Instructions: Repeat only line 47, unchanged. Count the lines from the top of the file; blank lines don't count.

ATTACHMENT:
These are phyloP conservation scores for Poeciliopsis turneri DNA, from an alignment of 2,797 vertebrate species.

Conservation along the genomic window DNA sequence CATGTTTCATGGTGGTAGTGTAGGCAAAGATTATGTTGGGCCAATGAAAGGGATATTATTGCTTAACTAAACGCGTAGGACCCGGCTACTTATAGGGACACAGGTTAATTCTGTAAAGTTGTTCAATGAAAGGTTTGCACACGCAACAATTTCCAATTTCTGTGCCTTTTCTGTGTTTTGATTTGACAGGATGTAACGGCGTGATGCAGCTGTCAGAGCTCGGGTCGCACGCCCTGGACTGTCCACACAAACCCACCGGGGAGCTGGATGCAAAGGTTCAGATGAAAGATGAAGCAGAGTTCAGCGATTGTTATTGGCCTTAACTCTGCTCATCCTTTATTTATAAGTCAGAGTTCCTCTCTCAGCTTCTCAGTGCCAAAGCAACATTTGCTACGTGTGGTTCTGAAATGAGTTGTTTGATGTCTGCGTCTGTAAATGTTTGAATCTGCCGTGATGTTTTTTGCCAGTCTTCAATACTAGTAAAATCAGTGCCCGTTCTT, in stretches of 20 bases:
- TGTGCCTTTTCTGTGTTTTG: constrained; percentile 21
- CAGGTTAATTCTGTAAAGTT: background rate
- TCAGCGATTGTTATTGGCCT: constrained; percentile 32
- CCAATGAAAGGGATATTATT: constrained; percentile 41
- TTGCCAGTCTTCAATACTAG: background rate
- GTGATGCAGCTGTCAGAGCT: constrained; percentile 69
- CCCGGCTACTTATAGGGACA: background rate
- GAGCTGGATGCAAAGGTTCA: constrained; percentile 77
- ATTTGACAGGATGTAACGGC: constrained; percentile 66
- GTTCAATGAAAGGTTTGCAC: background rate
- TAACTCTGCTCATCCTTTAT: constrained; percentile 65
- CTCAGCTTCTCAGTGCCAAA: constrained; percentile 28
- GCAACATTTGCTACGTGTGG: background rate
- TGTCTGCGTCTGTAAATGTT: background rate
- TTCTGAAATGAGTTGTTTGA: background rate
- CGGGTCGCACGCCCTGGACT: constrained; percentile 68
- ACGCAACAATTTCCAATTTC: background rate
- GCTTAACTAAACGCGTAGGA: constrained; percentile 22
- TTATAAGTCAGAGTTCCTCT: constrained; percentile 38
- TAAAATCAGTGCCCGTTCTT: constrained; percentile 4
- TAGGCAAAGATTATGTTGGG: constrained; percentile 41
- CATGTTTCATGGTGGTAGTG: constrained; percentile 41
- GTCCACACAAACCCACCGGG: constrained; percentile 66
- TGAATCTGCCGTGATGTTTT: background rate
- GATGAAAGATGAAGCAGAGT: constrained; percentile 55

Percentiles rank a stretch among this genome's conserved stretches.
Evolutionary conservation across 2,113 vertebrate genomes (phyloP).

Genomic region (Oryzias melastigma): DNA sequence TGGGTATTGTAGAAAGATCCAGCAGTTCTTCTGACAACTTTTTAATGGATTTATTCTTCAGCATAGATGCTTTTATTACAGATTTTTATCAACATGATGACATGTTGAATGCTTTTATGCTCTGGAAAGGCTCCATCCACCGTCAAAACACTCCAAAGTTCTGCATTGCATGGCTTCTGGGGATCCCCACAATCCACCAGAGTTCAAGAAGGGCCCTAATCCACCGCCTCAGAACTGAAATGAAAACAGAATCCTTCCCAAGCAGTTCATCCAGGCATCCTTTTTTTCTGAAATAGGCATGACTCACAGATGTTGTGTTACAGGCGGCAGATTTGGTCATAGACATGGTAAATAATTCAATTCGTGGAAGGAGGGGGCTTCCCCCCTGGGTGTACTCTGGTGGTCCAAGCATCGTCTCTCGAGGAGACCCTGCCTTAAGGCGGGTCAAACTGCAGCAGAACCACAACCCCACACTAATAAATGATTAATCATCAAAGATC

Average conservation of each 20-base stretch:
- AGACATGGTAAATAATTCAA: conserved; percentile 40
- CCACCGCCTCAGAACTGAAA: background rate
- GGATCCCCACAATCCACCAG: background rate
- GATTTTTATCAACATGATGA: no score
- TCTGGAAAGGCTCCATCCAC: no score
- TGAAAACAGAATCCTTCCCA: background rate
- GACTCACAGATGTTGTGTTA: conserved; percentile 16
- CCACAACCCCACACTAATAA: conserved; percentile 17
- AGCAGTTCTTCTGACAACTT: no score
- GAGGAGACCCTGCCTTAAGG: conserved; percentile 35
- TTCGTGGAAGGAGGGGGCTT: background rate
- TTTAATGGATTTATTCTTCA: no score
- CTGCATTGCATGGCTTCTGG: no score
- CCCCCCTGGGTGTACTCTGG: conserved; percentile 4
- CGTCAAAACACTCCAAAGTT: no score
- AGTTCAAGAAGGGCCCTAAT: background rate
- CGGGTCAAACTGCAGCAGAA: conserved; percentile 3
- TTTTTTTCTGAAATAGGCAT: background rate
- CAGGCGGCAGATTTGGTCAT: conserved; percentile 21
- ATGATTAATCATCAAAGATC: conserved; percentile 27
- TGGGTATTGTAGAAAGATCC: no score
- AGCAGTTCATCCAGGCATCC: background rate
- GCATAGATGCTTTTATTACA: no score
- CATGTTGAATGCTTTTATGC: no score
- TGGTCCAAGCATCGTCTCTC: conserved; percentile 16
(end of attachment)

- AGTTCAAGAAGGGCCCTAAT: background rate